Liberalism is the ruling ideology of our age. It is the dominant political belief which is radically transforming our society. As Professor John Schwarzmantel puts it:
Contemporary liberal-democracy is an ideological society, where a particular version of liberalism prevails
There is a destructive side to liberalism. The key liberal belief is that we are made human through autonomy: through our ability to self-determine or to self-define. Professor John Kekes writes:
the true core of liberalism, the inner citadel for whose protection all the liberal battles are waged [is] autonomy
How are people made autonomous? They must be “liberated” from whatever is predetermined rather than self-determined. This includes their sex (being masculine or feminine), their ethny (inherited forms of communal identity), traditional forms of family life (since these are given to us rather than self-defined), and objective forms of morality (since under the logic of liberalism the good must also be self-defined).
What liberalism replaces these with is a vision of a society made up of blank slate, atomised individuals, in pursuit of their own subjective, self-generated good.
This is destructive because it means having to make things which matter a great deal not matter. Most people, for instance, do identify in important ways with a distinct, inherited national tradition; they do not look forward to its replacement by a more radically individualistic existence within an international system.
Similarly, most people identify positively with being a man or a woman and do not wish to suppress this identity within an androgynous society which is hostile to sex distinctions.
The effects of liberalism are felt by many people to be symptoms of social breakdown or decline. But this then raises the question of how liberalism has been able to maintain its dominance. How has liberalism been able to limit effective opposition to its grip on Western societies?
Second tier arguments
One part of the answer is that liberalism has been able to limit political debate to second tier arguments. The underlying assumptions of liberalism are rarely brought to the surface and argued about. Instead, debate is limited to a secondary question, namely how do you best regulate a liberal society made up of millions of atomised, individual wills?
How you answer this question determines where you are placed on the political spectrum. Those on the right tend to believe that society is best regulated by the free market. It is typical for right-liberals to believe that individuals can compete in the market for their own profit and that the hidden hand of the market will regulate the outcome for the overall prosperity and progress of society.
Right-liberals therefore tend to focus on Economic Man: man in his role as a rational economic agent. Originally, right-liberals tended to be anti-statist, as they saw state intervention as distorting the mechanism of the market. These days it is the more radical right-liberals, the libertarians, who maintain this anti-statist position.
Those on the left are more skeptical that a liberal society can be regulated by the market. They see the market as generating inequalities, which then makes it harder for some to pursue a self-defining lifestyle. They think it more egalitarian and more rational for society to be regulated by the neutral expertise of a state bureaucracy. The focus of the left is not so much on Economic Man but on Social Man.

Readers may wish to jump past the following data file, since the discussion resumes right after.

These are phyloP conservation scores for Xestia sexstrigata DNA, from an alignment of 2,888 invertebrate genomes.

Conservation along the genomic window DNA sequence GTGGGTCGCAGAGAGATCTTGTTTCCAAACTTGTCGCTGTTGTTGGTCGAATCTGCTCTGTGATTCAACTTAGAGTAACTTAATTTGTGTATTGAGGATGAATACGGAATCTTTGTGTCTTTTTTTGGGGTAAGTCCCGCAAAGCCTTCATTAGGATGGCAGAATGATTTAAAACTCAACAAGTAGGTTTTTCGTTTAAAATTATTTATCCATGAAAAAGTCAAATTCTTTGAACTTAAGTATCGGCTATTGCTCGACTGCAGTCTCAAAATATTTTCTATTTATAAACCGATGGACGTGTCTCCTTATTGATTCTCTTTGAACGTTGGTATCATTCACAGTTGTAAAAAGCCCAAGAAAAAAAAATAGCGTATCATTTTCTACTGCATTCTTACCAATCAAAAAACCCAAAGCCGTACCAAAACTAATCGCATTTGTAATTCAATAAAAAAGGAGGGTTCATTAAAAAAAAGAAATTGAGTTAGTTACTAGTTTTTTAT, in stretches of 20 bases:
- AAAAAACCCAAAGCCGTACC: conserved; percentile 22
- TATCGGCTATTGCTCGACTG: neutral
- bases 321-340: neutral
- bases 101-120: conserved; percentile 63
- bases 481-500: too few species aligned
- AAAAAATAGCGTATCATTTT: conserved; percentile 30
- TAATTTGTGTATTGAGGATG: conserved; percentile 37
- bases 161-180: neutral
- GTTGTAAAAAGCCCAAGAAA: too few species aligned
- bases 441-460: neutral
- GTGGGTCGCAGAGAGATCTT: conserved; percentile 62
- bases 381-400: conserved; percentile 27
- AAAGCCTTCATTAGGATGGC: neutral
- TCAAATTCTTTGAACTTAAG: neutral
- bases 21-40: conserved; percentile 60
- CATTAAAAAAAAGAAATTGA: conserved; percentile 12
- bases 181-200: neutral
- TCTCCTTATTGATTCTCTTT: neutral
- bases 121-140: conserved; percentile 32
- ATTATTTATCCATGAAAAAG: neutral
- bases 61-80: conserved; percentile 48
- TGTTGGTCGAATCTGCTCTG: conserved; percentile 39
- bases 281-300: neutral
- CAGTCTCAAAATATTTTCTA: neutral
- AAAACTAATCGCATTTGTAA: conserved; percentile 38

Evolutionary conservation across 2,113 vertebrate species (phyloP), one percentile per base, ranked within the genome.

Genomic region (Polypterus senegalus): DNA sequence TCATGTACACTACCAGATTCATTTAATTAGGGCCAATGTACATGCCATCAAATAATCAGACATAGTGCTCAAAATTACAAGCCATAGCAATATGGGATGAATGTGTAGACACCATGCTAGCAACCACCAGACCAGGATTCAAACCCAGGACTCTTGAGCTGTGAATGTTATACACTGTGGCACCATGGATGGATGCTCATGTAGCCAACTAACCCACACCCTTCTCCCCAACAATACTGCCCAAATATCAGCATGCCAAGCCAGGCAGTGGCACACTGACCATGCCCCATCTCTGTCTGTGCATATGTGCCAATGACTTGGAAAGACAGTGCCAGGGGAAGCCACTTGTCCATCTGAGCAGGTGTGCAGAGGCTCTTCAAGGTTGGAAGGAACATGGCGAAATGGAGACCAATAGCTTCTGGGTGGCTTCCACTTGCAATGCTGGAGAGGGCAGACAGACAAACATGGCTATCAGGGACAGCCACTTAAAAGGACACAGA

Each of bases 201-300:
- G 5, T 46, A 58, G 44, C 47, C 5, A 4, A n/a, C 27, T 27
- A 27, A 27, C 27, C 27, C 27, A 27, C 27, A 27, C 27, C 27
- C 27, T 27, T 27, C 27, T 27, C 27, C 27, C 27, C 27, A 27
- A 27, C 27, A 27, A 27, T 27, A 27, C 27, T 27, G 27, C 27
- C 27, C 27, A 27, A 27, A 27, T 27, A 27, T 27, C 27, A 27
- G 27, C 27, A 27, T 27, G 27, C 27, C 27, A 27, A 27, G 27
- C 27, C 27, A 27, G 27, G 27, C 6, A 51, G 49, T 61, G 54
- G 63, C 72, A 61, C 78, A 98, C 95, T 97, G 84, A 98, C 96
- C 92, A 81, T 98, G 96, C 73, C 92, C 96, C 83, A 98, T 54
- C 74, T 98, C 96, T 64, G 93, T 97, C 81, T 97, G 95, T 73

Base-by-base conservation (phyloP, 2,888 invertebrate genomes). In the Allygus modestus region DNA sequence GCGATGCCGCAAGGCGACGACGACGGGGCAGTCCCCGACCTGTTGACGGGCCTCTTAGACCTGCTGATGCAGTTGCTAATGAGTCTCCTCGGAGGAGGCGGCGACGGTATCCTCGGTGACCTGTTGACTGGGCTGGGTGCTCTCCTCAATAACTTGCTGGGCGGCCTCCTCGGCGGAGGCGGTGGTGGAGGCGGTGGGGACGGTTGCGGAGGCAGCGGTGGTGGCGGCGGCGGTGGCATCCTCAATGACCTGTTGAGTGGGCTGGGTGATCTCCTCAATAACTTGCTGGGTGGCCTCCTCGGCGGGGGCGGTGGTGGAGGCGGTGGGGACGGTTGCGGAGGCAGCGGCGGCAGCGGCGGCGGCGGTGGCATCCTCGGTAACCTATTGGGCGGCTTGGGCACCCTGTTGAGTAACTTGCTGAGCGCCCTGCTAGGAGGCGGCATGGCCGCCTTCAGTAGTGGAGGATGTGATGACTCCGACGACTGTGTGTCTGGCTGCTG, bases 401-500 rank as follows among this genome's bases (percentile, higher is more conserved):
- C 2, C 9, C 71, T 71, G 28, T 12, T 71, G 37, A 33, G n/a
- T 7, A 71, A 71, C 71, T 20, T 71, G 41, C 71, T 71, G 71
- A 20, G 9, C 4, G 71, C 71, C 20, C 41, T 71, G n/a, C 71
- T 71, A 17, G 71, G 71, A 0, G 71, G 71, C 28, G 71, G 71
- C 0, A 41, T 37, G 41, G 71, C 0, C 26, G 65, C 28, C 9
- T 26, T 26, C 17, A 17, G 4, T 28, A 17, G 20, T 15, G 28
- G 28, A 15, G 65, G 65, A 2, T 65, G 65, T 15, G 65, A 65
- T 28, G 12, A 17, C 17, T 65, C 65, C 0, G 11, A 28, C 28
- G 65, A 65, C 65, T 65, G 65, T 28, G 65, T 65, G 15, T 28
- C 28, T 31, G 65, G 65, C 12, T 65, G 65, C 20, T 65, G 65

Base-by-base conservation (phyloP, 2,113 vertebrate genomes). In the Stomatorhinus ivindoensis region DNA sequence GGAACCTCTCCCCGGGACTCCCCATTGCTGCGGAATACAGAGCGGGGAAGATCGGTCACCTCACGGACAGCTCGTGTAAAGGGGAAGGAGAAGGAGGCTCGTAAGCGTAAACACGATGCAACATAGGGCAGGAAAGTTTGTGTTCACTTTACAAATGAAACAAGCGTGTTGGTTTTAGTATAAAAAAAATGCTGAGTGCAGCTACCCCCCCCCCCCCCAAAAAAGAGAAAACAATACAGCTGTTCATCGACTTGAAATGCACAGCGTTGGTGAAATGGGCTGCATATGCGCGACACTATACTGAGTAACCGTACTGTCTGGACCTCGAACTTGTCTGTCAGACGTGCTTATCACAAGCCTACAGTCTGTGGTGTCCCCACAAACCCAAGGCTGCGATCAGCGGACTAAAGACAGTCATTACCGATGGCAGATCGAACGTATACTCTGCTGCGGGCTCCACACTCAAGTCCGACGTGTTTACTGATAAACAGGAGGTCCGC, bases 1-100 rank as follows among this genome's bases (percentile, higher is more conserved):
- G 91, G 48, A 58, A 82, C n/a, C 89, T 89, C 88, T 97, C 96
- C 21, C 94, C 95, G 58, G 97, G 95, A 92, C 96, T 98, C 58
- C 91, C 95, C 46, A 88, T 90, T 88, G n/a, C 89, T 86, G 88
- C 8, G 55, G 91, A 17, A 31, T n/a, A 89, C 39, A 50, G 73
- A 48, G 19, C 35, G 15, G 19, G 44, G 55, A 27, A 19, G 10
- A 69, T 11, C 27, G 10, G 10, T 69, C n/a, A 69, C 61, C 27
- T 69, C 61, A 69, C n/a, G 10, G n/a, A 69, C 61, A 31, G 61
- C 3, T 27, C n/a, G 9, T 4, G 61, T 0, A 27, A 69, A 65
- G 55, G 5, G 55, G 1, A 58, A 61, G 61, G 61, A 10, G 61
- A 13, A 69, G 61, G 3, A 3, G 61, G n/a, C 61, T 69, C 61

The further left you go on the political spectrum, the more anti-capitalist you become (so that Marxism is correctly thought of as being far left).
The case of the UK
Let’s take the UK as an example. A newspaper columnist like Theo Hobson is not shy when it comes to declaring his support for the state ideology:
All we seek is a reassertion of liberalism as the nation's common ideology.
He can assert this confidently because both major parties in the UK are committed to liberalism. The so-called Conservative Party, for instance, is currently led by David Cameron. He looks on his party as a “champion of liberal values”:
today we have a Conservative Party … which wants Britain to be a positive participant in the EU, as a champion of liberal values.
So the Conservatives are liberals. More specifically they are right-liberals, as they prefer to have society regulated by a free market rather than by a centralised state. That’s why Cameron has declared that his party “supports open markets,” is “committed to decentralisation and localism," and aims to strengthen “our economy by freeing the creators of wealth, especially small businesses, to create the jobs and prosperity we need.”
And what of the left? Beatrice Webb defined the project of the left back in 1928. Rather than relying on the market to regulate society, the left was motivated by,
our common faith in a deliberately organised society – our belief in the application of science to human relations … the common people, served by an elite of unassuming experts
This is the technocratic solution to regulating liberal society. Ed Miliband is the current leader of the Labour Party in the UK. In setting out his political agenda he warned,
Our society is at risk of being reshaped in ways that will devastate the proud legacy of liberalism. We see a free market philosophy being applied to our schools …
Miliband is defining his politics exactly as you would expect a left-liberal to do: he commits himself to liberalism, but is not so keen on free market solutions.
Those who support the two main parties can be passionate in their allegiances. That can make it seem as if we have more choice than we really do. We really only get a choice as to how best to regulate liberalism, not whether we want to continue to run society along liberal lines. And yet it is the liberalism itself that is doing the damage.
We need to open up politics, so that the important first tier issues are more widely understood and discussed.